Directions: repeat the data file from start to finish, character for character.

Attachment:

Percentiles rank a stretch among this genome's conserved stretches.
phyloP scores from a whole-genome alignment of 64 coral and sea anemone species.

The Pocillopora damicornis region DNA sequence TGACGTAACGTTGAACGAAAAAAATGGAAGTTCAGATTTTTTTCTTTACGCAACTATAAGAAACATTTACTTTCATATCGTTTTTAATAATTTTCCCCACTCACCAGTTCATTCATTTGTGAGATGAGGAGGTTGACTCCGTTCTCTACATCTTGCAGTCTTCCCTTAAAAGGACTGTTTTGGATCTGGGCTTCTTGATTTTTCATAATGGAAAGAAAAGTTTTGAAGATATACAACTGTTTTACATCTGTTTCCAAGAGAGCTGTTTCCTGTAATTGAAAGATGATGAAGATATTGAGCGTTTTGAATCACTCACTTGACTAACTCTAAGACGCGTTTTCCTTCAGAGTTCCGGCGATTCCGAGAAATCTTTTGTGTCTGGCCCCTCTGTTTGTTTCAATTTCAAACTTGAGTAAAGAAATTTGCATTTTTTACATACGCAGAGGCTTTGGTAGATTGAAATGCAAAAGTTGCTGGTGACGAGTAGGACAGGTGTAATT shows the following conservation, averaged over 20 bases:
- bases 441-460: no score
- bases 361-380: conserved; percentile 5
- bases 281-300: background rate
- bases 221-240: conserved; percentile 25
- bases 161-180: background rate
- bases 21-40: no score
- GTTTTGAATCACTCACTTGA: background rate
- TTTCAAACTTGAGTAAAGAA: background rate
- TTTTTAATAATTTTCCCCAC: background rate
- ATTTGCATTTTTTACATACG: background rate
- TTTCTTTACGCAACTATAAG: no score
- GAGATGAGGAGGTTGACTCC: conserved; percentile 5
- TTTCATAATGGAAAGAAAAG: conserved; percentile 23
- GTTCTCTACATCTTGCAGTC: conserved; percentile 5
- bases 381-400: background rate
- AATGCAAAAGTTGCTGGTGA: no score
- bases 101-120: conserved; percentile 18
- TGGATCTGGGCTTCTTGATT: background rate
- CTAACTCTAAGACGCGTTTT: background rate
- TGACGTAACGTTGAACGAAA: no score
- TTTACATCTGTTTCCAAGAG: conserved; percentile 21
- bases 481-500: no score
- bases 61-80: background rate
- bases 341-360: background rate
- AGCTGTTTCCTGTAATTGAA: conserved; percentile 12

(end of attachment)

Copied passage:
Percentiles rank a stretch among this genome's conserved stretches.
phyloP scores from a whole-genome alignment of 64 coral and sea anemone species.

The Pocillopora damicornis region DNA sequence TGACGTAACGTTGAACGAAAAAAATGGAAGTTCAGATTTTTTTCTTTACGCAACTATAAGAAACATTTACTTTCATATCGTTTTTAATAATTTTCCCCACTCACCAGTTCATTCATTTGTGAGATGAGGAGGTTGACTCCGTTCTCTACATCTTGCAGTCTTCCCTTAAAAGGACTGTTTTGGATCTGGGCTTCTTGATTTTTCATAATGGAAAGAAAAGTTTTGAAGATATACAACTGTTTTACATCTGTTTCCAAGAGAGCTGTTTCCTGTAATTGAAAGATGATGAAGATATTGAGCGTTTTGAATCACTCACTTGACTAACTCTAAGACGCGTTTTCCTTCAGAGTTCCGGCGATTCCGAGAAATCTTTTGTGTCTGGCCCCTCTGTTTGTTTCAATTTCAAACTTGAGTAAAGAAATTTGCATTTTTTACATACGCAGAGGCTTTGGTAGATTGAAATGCAAAAGTTGCTGGTGACGAGTAGGACAGGTGTAATT shows the following conservation, averaged over 20 bases:
- bases 441-460: no score
- bases 361-380: conserved; percentile 5
- bases 281-300: background rate
- bases 221-240: conserved; percentile 25
- bases 161-180: background rate
- bases 21-40: no score
- GTTTTGAATCACTCACTTGA: background rate
- TTTCAAACTTGAGTAAAGAA: background rate
- TTTTTAATAATTTTCCCCAC: background rate
- ATTTGCATTTTTTACATACG: background rate
- TTTCTTTACGCAACTATAAG: no score
- GAGATGAGGAGGTTGACTCC: conserved; percentile 5
- TTTCATAATGGAAAGAAAAG: conserved; percentile 23
- GTTCTCTACATCTTGCAGTC: conserved; percentile 5
- bases 381-400: background rate
- AATGCAAAAGTTGCTGGTGA: no score
- bases 101-120: conserved; percentile 18
- TGGATCTGGGCTTCTTGATT: background rate
- CTAACTCTAAGACGCGTTTT: background rate
- TGACGTAACGTTGAACGAAA: no score
- TTTACATCTGTTTCCAAGAG: conserved; percentile 21
- bases 481-500: no score
- bases 61-80: background rate
- bases 341-360: background rate
- AGCTGTTTCCTGTAATTGAA: conserved; percentile 12